Number plate recognition – or image recognition – is typically driven by technology known as deep learning. From optical character recognition (OCR) in your scanner, to facial recognition on your smartphone, it has become one of the mainstays of IT and Artificial Intelligence.
Number plate recognition can be used as a powerful marketing tool. For example, one of our clients is a major fast food outlet with a drive through service. By linking a customer’s number plate to their past orders, our client would have the ability to serve up highly targeted and timely offers and deals via their mobile app as the customer approaches one of their restaurants. Shopping centres could also use number plate recognition to send specific marketing messages once shoppers have parked nearby. The opportunities for finely targeted geo-marketing are huge.
While many ‘big tech’ companies are making deep learning through facial recognition API or general image recognition much more accessible, in this post we are focusing on vehicle number plate recognition with no coding. From broadcasting from a smartphone camera, to uploading data from a recognised plate into a cloud database.
Pre-Requisite technology overview for number plate recognition
There are four main tools that we are using for this example:
- OpenALPR offers automatic number plate recognition. In its cloud version it will enable the user to identify the number plate in your video stream
- Talend is used to retrieve the vehicle’s information from OpenALPR, and store it into a database
- BroadcastMe app (an Apple iTunes or Google Play application) allows you to transform your smartphone into a full content delivery network (CDN) platform.
- Snowflake to host a cloud database
The role of OpenALPR
OpenALPR is an open source number plate recognition framework built on top of an OpenCV library. OpenALPR offers a range of free options to try. For this scenario however, we will focus on their Cloud Stream product that enables you to easily retrieve the identified number plate, as well as provide a control platform for the various camera feeds or broadcasts.
The library goes even further by providing the make, model and colour of the car attached to the recognised number plate, plus additional technical detail relating to the video stream.
This platform will automatically save the broadcast and retain an image of the car. It will also let you search for a specific number plate or a car model and colour. The data is accessible via an API.
Talend is a software integration vendor. They specialise in big data, cloud storage, data integration, data management, master data management, data quality, data preparation and enterprise application integration software and services. Analytics8 is a Talend gold partner which means are consultants are expert in utilising Talend technology.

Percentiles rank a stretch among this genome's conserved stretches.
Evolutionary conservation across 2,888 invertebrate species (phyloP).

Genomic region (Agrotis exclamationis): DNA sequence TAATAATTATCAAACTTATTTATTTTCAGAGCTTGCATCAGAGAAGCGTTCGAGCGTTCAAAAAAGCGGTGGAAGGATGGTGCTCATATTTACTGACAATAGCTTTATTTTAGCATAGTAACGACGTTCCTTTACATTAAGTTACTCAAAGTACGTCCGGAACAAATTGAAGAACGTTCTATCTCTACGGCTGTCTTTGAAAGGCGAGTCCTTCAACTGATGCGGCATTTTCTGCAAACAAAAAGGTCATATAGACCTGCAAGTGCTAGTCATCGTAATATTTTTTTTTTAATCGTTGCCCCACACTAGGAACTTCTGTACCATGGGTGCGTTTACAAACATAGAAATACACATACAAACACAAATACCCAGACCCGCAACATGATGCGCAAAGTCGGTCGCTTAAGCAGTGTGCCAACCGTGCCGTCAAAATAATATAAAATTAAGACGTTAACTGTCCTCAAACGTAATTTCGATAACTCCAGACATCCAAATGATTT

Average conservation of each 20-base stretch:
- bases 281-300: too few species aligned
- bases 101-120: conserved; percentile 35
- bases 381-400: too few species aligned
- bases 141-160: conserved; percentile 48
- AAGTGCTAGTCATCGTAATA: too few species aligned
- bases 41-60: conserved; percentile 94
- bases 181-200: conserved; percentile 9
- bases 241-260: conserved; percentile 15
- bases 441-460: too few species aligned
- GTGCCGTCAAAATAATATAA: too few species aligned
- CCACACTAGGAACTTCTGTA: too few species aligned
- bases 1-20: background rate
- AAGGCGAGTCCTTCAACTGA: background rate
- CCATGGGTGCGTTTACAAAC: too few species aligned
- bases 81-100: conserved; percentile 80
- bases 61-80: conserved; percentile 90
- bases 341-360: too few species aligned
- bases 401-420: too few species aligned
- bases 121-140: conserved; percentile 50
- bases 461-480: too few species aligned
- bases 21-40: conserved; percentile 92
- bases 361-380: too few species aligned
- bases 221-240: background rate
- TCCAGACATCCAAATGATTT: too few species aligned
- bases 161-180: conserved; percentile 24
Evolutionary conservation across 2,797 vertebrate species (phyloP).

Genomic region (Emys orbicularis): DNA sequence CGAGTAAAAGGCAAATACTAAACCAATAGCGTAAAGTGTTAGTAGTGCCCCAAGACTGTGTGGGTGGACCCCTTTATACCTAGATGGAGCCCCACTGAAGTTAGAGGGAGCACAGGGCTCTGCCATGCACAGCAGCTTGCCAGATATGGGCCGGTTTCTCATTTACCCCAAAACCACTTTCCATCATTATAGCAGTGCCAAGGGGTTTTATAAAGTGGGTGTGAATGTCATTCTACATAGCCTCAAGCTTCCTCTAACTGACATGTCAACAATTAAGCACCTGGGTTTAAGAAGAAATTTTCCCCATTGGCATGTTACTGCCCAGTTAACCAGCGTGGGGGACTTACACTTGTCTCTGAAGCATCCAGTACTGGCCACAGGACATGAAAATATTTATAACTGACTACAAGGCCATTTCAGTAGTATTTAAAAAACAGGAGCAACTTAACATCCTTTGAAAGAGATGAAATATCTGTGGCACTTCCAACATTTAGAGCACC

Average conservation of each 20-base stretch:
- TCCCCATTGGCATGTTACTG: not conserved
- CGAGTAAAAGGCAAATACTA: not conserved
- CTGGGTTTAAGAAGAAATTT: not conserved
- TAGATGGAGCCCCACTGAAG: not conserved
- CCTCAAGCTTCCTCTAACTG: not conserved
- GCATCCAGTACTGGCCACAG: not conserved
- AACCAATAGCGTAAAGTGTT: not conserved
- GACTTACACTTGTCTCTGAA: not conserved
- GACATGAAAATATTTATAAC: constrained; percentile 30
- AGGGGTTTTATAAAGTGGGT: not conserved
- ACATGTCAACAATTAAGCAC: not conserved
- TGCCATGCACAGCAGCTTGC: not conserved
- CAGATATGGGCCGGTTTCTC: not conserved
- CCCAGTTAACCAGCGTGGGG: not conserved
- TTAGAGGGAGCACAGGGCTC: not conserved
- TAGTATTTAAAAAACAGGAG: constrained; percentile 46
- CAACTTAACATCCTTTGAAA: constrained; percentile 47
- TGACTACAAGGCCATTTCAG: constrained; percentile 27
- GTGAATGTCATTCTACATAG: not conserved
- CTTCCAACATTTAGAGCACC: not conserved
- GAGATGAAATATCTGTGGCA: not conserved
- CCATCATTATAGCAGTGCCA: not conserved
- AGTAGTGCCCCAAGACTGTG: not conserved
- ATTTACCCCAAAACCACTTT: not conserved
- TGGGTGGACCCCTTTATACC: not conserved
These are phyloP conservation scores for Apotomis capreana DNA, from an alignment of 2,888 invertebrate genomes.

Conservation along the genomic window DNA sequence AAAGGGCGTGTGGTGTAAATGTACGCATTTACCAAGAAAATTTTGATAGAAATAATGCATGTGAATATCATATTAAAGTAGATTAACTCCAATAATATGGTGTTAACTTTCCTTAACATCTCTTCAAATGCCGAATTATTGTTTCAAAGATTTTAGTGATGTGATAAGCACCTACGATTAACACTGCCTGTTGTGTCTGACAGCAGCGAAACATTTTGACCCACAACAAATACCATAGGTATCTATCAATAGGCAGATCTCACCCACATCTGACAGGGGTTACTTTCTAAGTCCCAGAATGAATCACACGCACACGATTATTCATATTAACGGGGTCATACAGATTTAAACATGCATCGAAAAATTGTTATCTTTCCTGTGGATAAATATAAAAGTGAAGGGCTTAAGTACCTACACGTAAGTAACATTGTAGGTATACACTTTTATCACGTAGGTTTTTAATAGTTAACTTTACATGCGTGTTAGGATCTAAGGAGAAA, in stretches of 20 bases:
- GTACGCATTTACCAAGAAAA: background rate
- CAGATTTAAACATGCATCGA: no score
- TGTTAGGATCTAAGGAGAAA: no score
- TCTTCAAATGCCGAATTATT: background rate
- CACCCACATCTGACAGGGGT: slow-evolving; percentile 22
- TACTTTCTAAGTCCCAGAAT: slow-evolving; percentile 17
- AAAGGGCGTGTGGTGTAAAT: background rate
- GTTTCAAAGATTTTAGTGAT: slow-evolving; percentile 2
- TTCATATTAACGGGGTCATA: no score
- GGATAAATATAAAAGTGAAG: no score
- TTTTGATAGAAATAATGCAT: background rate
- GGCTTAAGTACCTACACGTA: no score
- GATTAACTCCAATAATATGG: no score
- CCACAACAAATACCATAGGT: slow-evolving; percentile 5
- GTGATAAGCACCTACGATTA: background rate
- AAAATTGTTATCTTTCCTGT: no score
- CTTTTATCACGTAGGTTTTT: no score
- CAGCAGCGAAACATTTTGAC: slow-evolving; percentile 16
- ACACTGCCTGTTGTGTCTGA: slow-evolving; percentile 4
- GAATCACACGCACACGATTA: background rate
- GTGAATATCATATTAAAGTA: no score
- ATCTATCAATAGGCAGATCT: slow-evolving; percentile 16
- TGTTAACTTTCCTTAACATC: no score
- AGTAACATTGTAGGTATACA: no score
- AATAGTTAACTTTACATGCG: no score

For this plate recognition scenario, only Talend Open Source is required: We can leverage Talend to retrieve all information from the Cloud ALPR API, as well as de-dupe and cleanse the data, before storing the information in a Snowflake database.
BroadcastMe is a video broadcasting application for iOS and Android from Streamaxia enabling Real-Time Messaging Protocol (RTMP) and CDN broadcasting.
For this scenario, the application will be installed on your smartphone and broadcast to a CDN. The CDN will relay the video to OpenALPR agent for number identification. A CDN can help you streaming the video to multiple location easily.
Snowflake is a cloud database / DWH provider. The company has several offerings including a free trial option. For this scenario, Snowflake will be used to store vehicle information identified from ALPR. It will minimise the need of configuration while providing an easy to use DWH/data lake. Talend will also retrieve the data from Snowflake to identify if the car has been seen previously.
Number recognition from your smartphone: Step-by-step guide
1. Create an OpenALPR account
Go to https://cloud.openalpr.com/account/register. The first two weeks are free of charge and allow you to test all functionalities (like the cloud API that will be used in this test).
2. Install the agent
Once your account is created, you need to install an agent on a server that can access a video broadcast (either a webcam that is on the same local network or that can access a live stream broadcast over internet). The installation is described here, and only requires picking up the type of Web Stream service. To be codeless, choose Open ALPR Cloud and supply the email and password used at registration.
For this scenario, the agent and Talend are all installed on a single Microsoft Azure VM.